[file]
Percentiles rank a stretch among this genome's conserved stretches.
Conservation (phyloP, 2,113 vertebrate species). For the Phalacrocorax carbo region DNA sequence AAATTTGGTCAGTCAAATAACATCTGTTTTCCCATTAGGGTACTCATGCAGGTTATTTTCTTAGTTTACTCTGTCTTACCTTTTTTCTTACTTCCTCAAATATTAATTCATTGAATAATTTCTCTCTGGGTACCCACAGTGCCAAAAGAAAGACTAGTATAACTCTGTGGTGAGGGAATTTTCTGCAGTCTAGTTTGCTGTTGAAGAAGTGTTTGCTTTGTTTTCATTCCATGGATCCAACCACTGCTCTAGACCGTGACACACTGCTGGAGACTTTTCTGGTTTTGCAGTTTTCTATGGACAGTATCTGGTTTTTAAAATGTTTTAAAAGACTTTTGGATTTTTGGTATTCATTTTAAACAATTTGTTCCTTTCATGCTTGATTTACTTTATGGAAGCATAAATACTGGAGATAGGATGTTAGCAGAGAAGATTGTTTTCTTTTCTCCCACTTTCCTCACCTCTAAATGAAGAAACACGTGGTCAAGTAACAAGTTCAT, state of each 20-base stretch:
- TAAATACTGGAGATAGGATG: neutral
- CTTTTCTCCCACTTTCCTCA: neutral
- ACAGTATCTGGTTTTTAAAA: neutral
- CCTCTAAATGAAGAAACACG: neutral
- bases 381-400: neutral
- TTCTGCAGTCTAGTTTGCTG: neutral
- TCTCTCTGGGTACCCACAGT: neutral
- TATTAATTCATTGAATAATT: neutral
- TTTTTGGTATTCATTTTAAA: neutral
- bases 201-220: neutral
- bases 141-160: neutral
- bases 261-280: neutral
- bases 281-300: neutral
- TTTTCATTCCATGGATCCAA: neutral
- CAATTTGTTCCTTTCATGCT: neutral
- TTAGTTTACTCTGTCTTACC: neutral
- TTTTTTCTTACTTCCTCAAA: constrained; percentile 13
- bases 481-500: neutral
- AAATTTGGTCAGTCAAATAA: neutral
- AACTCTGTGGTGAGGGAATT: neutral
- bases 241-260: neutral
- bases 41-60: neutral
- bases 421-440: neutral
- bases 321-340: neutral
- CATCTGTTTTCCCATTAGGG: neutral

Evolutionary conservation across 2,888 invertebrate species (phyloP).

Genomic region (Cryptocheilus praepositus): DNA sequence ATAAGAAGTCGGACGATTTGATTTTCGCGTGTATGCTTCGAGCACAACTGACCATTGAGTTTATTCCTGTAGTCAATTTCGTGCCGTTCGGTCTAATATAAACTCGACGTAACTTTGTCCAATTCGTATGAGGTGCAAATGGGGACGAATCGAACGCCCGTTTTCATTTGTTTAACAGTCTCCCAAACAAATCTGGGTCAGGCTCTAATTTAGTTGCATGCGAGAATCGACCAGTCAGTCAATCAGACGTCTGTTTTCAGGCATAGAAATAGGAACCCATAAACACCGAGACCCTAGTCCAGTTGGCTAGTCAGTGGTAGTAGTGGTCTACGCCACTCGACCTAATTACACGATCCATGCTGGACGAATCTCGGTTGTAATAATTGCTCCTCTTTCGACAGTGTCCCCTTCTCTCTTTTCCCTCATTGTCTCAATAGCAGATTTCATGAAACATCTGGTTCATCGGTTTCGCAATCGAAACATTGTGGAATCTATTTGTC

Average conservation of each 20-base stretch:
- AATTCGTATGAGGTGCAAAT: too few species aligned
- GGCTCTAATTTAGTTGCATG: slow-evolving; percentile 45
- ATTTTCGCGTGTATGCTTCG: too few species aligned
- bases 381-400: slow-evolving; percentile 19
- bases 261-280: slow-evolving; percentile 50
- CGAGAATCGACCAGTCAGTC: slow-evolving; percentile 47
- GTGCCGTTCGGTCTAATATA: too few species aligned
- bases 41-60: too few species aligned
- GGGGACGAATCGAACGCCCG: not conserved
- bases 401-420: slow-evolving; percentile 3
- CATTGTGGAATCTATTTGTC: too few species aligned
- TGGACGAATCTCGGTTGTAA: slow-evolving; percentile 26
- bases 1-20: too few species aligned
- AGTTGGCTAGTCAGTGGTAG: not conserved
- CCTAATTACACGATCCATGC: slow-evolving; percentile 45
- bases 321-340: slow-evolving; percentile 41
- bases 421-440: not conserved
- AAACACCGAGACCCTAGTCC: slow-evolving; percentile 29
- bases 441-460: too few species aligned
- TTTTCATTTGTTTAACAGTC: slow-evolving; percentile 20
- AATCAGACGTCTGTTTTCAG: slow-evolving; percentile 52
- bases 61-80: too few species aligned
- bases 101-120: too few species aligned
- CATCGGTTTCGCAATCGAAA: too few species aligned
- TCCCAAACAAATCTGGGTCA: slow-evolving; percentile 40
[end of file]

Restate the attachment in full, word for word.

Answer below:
Percentiles rank a stretch among this genome's conserved stretches.
Conservation (phyloP, 2,113 vertebrate species). For the Phalacrocorax carbo region DNA sequence AAATTTGGTCAGTCAAATAACATCTGTTTTCCCATTAGGGTACTCATGCAGGTTATTTTCTTAGTTTACTCTGTCTTACCTTTTTTCTTACTTCCTCAAATATTAATTCATTGAATAATTTCTCTCTGGGTACCCACAGTGCCAAAAGAAAGACTAGTATAACTCTGTGGTGAGGGAATTTTCTGCAGTCTAGTTTGCTGTTGAAGAAGTGTTTGCTTTGTTTTCATTCCATGGATCCAACCACTGCTCTAGACCGTGACACACTGCTGGAGACTTTTCTGGTTTTGCAGTTTTCTATGGACAGTATCTGGTTTTTAAAATGTTTTAAAAGACTTTTGGATTTTTGGTATTCATTTTAAACAATTTGTTCCTTTCATGCTTGATTTACTTTATGGAAGCATAAATACTGGAGATAGGATGTTAGCAGAGAAGATTGTTTTCTTTTCTCCCACTTTCCTCACCTCTAAATGAAGAAACACGTGGTCAAGTAACAAGTTCAT, state of each 20-base stretch:
- TAAATACTGGAGATAGGATG: neutral
- CTTTTCTCCCACTTTCCTCA: neutral
- ACAGTATCTGGTTTTTAAAA: neutral
- CCTCTAAATGAAGAAACACG: neutral
- bases 381-400: neutral
- TTCTGCAGTCTAGTTTGCTG: neutral
- TCTCTCTGGGTACCCACAGT: neutral
- TATTAATTCATTGAATAATT: neutral
- TTTTTGGTATTCATTTTAAA: neutral
- bases 201-220: neutral
- bases 141-160: neutral
- bases 261-280: neutral
- bases 281-300: neutral
- TTTTCATTCCATGGATCCAA: neutral
- CAATTTGTTCCTTTCATGCT: neutral
- TTAGTTTACTCTGTCTTACC: neutral
- TTTTTTCTTACTTCCTCAAA: constrained; percentile 13
- bases 481-500: neutral
- AAATTTGGTCAGTCAAATAA: neutral
- AACTCTGTGGTGAGGGAATT: neutral
- bases 241-260: neutral
- bases 41-60: neutral
- bases 421-440: neutral
- bases 321-340: neutral
- CATCTGTTTTCCCATTAGGG: neutral

Evolutionary conservation across 2,888 invertebrate species (phyloP).

Genomic region (Cryptocheilus praepositus): DNA sequence ATAAGAAGTCGGACGATTTGATTTTCGCGTGTATGCTTCGAGCACAACTGACCATTGAGTTTATTCCTGTAGTCAATTTCGTGCCGTTCGGTCTAATATAAACTCGACGTAACTTTGTCCAATTCGTATGAGGTGCAAATGGGGACGAATCGAACGCCCGTTTTCATTTGTTTAACAGTCTCCCAAACAAATCTGGGTCAGGCTCTAATTTAGTTGCATGCGAGAATCGACCAGTCAGTCAATCAGACGTCTGTTTTCAGGCATAGAAATAGGAACCCATAAACACCGAGACCCTAGTCCAGTTGGCTAGTCAGTGGTAGTAGTGGTCTACGCCACTCGACCTAATTACACGATCCATGCTGGACGAATCTCGGTTGTAATAATTGCTCCTCTTTCGACAGTGTCCCCTTCTCTCTTTTCCCTCATTGTCTCAATAGCAGATTTCATGAAACATCTGGTTCATCGGTTTCGCAATCGAAACATTGTGGAATCTATTTGTC

Average conservation of each 20-base stretch:
- AATTCGTATGAGGTGCAAAT: too few species aligned
- GGCTCTAATTTAGTTGCATG: slow-evolving; percentile 45
- ATTTTCGCGTGTATGCTTCG: too few species aligned
- bases 381-400: slow-evolving; percentile 19
- bases 261-280: slow-evolving; percentile 50
- CGAGAATCGACCAGTCAGTC: slow-evolving; percentile 47
- GTGCCGTTCGGTCTAATATA: too few species aligned
- bases 41-60: too few species aligned
- GGGGACGAATCGAACGCCCG: not conserved
- bases 401-420: slow-evolving; percentile 3
- CATTGTGGAATCTATTTGTC: too few species aligned
- TGGACGAATCTCGGTTGTAA: slow-evolving; percentile 26
- bases 1-20: too few species aligned
- AGTTGGCTAGTCAGTGGTAG: not conserved
- CCTAATTACACGATCCATGC: slow-evolving; percentile 45
- bases 321-340: slow-evolving; percentile 41
- bases 421-440: not conserved
- AAACACCGAGACCCTAGTCC: slow-evolving; percentile 29
- bases 441-460: too few species aligned
- TTTTCATTTGTTTAACAGTC: slow-evolving; percentile 20
- AATCAGACGTCTGTTTTCAG: slow-evolving; percentile 52
- bases 61-80: too few species aligned
- bases 101-120: too few species aligned
- CATCGGTTTCGCAATCGAAA: too few species aligned
- TCCCAAACAAATCTGGGTCA: slow-evolving; percentile 40